Feature photo of interior mural at Radio Arte by Firebelly
As I browsed through my daily Facebook and Twitter feed the other day, I came across some disheartening news—the license of Radio Arte, WRTE 90.5 FM, Chicago’s only noncommercial youth-led Latino radio station, is for sale. More disheartening still, the building where Radio Arte and another youth program, Yollocali Arts Reach are headquartered, is for sale.
The space, located at 1401 W. 18th St., has been a staple for the predominantly Latino community of Pilsen for more than a decade and has been a space where youth have gathered to give a voice to issues in their community. Radio Arte’s bilingual programming includes socially conscious talk shows, as well as broadcasts of varied types of Latin music. All programs are geared to enable Latino youth to pursue future careers in journalism and media by simultaneously engaging them in their community. Similarly, Yollocali Arts Reach, which offers youth programs in silk-screening, graphic design, mural painting and more, has existed to create a space where youth partner with local artists to learn the tools and skills necessary to become artists themselves.
But as thriving and influential as these programs have been for both Pilsen and the youth, it’s funding that’s putting it all at risk. Both programs are funded by the National Museum of Mexican Fine Arts; however, with the plague of the recession, the museum can no longer find the funds to budget Radio Arte and the building in its expenses. After giving it much thought, NMMA President Carlos Tortolero and the museum’s Board of Trustees decided to sell the radio station’s license, the building and the equipment to potential buyers, such as Chicago Public Media and DePaul University, promising that the programming will continue. But with the building gone, where will the programming continue? Downtown? Lincoln Park? It’s a question of accessibility–taking away a space where youth in Pilsen and neighboring communities gather, lead and create artwork and media projects about their neighborhood, in their own neighborhood. You see, their neighborhood is their muse and by taking away that space, it’s potentially taking away a big part of their inspiration as artists.
If you’ve never been to Pilsen you might not be aware of the impact that these two programs have had on both the youth and the neighborhood. Simply take a walk along 18th Street, and you’ll see the striking youth-created murals that line the walls of buildings and the large windows that give one a view into the live youth-created radio broadcasts. Look closer and you will see that inside those walls are our future Latino journalists, artists, advocates, activists and leaders. It’s no wonder then, that the youth involved in these programs aren’t taking the news lightly.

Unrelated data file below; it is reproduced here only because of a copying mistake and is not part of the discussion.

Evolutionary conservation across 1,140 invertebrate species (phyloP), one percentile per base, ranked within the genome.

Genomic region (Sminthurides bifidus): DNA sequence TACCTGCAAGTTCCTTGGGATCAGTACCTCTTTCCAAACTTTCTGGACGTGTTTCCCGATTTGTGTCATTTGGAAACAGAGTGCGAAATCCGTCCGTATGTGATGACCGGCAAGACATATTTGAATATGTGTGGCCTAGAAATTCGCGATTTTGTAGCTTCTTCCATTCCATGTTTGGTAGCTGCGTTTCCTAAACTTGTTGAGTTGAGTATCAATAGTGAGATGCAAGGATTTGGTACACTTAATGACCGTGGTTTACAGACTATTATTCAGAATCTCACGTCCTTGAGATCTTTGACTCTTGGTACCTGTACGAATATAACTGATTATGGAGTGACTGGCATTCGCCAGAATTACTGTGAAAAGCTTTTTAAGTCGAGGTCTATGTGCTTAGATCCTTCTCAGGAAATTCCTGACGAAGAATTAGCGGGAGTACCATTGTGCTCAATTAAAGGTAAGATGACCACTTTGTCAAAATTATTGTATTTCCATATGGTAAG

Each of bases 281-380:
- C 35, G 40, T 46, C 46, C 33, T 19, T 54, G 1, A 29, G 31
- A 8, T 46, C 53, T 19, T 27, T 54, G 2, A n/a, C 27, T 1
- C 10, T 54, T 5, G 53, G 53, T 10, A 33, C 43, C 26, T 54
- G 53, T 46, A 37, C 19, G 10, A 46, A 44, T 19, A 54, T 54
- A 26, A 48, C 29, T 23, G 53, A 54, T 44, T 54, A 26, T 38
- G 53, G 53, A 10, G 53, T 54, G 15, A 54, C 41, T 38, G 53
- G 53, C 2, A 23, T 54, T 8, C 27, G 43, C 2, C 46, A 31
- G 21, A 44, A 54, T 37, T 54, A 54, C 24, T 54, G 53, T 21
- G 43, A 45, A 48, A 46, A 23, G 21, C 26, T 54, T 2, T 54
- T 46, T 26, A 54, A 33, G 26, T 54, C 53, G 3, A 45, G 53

According to a report by WBEZ, youth involved in Radio Arte are organizing to gain control of the station’s name, license and transmitter, forming a group to save the station that has helped them succeed throughout the years. They don’t agree with Tortolero’s plan of selling the license nor of plans to switch programming from radio signals to web streaming and podcasting as they believe radio signals reach bigger audiences, especially in immigrant and low-income communities. Their willingness to stand up and fight demonstrates the loyalty they have for the radio station they helped create and the impact it’s had in their lives. This is why it’s so vital for the program to keep existing in the place it originated–Pilsen.
So, with the potential loss of these programs what is one to do? My answer is simply to not give up. We should support the efforts of the youth who are fighting to gain control of Radio Arte and furthermore, the building itself, whether that be through funding or simply standing alongside the youth in their effort, no matter the outcome. Most importantly, as artists, musicians, writers, journalists, producers, community liaisons, etc., we ourselves should be mentoring youth every day no matter if a program exists or not. We possess the skills and tools to transform our neighborhood and empower the youth through our medium, while youth possess the creative prowess to take on the information and reinvent it. It’s up to us to keep art thriving in our communities, even if it’s through one youth at a time. So, go around your neighborhood, get to know the youth in your community and for gods sake mentor them!